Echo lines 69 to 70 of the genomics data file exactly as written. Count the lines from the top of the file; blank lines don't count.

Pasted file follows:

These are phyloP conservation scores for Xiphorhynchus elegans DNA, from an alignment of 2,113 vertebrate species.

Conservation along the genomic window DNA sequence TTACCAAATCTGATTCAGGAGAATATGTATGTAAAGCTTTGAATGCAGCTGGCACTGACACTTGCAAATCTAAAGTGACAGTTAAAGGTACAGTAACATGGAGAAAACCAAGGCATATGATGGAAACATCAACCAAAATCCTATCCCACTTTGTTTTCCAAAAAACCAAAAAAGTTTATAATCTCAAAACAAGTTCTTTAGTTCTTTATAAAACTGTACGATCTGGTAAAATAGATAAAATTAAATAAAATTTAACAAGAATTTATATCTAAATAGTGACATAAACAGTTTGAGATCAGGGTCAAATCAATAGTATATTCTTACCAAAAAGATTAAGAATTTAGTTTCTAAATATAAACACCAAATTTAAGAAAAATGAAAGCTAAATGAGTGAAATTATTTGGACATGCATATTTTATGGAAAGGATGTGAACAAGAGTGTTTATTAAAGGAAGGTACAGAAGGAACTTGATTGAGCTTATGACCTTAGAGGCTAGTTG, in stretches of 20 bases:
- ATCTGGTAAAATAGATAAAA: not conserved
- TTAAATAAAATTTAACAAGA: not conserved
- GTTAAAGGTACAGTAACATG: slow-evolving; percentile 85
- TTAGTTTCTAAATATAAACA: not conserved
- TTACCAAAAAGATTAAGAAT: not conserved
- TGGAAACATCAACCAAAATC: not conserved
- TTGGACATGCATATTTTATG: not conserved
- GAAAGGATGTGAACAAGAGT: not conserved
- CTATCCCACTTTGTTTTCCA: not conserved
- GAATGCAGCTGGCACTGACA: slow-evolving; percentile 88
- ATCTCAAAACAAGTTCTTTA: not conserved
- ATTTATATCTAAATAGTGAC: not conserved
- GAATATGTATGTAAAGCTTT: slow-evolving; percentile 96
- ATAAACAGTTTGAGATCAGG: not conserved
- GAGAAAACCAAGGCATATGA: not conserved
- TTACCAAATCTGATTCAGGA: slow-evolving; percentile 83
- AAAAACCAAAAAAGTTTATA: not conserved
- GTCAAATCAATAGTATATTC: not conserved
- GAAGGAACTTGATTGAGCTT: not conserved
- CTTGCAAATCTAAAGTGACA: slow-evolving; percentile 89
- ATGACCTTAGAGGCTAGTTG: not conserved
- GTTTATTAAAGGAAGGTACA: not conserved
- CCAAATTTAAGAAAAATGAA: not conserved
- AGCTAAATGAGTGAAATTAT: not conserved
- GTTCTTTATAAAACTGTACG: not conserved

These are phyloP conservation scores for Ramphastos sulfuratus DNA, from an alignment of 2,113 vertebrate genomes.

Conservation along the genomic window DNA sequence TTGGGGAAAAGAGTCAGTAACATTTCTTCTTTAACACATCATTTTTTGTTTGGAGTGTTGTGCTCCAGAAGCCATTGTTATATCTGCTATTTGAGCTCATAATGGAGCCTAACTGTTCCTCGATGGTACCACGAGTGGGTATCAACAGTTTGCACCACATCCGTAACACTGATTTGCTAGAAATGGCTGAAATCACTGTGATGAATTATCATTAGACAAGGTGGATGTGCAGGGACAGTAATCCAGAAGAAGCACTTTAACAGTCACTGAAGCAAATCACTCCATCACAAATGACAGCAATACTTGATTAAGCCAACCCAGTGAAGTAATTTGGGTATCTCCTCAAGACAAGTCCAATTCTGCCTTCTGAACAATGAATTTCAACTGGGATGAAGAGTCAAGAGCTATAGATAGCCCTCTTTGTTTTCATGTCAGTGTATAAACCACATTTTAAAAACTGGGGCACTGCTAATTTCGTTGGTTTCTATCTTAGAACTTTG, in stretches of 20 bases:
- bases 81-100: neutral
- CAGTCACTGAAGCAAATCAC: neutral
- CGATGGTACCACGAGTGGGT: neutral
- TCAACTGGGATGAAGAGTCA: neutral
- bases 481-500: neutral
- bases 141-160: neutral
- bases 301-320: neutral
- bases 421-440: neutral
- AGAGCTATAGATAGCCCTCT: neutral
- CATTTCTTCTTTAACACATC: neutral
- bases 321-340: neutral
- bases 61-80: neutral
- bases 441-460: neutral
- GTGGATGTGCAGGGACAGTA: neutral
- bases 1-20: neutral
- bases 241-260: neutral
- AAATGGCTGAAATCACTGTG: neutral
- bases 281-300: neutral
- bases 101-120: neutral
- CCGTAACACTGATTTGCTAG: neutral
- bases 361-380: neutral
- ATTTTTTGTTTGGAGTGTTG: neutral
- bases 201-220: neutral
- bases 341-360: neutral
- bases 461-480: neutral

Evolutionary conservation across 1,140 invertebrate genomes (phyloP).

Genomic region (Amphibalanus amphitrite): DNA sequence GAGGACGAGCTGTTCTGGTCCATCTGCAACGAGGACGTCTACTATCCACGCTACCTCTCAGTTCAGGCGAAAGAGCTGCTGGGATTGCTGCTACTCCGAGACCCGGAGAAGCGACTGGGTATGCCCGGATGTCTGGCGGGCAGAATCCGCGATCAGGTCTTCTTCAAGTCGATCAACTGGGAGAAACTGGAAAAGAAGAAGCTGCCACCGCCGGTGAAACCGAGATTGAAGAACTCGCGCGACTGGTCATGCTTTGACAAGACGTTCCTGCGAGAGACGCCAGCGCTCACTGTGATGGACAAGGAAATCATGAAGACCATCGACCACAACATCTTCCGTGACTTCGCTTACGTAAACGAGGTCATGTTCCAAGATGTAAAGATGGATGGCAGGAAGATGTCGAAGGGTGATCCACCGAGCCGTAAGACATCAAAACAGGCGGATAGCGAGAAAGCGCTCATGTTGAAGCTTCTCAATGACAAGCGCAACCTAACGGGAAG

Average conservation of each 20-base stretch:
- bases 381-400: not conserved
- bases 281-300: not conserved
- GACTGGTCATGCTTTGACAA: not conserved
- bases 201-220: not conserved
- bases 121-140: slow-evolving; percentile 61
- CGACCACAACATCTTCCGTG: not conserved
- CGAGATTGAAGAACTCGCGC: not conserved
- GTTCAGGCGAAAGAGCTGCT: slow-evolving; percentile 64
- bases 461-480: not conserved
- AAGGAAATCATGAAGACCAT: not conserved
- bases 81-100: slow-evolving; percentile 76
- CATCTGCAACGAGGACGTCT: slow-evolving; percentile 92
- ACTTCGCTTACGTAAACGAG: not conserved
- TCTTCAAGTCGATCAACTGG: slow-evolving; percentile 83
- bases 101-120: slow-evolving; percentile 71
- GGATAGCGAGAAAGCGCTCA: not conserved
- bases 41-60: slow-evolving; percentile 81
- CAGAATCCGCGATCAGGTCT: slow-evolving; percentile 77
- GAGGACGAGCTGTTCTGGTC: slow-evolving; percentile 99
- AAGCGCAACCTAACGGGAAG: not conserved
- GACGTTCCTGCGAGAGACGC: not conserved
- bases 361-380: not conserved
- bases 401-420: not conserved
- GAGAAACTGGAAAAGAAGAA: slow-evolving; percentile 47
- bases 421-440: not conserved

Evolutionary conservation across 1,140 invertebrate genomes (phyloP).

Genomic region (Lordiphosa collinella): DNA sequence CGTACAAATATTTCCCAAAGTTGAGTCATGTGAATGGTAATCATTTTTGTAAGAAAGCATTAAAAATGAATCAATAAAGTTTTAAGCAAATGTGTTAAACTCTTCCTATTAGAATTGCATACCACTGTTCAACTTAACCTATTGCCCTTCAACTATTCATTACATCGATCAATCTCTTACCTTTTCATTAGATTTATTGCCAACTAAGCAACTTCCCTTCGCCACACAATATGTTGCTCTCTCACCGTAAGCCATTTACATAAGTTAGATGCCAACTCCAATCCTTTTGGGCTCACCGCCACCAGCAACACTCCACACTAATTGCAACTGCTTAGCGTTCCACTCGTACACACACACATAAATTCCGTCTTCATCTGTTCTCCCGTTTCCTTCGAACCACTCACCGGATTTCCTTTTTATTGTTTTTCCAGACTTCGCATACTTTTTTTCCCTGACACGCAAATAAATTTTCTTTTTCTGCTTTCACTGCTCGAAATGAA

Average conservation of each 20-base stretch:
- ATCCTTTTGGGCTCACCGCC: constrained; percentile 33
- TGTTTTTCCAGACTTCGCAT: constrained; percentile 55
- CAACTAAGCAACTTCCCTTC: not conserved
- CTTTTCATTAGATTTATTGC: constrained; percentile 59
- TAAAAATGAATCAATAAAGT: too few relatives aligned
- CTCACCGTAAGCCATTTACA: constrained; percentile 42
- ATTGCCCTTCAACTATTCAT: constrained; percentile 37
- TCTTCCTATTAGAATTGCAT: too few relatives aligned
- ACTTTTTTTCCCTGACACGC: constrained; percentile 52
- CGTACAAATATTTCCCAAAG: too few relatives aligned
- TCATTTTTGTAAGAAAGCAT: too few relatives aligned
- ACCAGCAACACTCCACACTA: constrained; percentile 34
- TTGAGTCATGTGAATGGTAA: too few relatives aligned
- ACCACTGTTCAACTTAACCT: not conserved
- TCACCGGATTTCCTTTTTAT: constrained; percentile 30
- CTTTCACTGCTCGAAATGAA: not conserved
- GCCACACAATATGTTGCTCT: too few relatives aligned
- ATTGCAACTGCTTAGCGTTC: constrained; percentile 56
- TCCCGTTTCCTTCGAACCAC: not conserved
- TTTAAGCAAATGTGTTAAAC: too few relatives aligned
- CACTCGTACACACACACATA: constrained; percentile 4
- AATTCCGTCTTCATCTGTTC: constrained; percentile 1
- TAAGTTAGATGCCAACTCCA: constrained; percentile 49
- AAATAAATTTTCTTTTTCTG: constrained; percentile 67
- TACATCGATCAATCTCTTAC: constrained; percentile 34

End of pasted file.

- CATCTGCAACGAGGACGTCT: slow-evolving; percentile 92
- ACTTCGCTTACGTAAACGAG: not conserved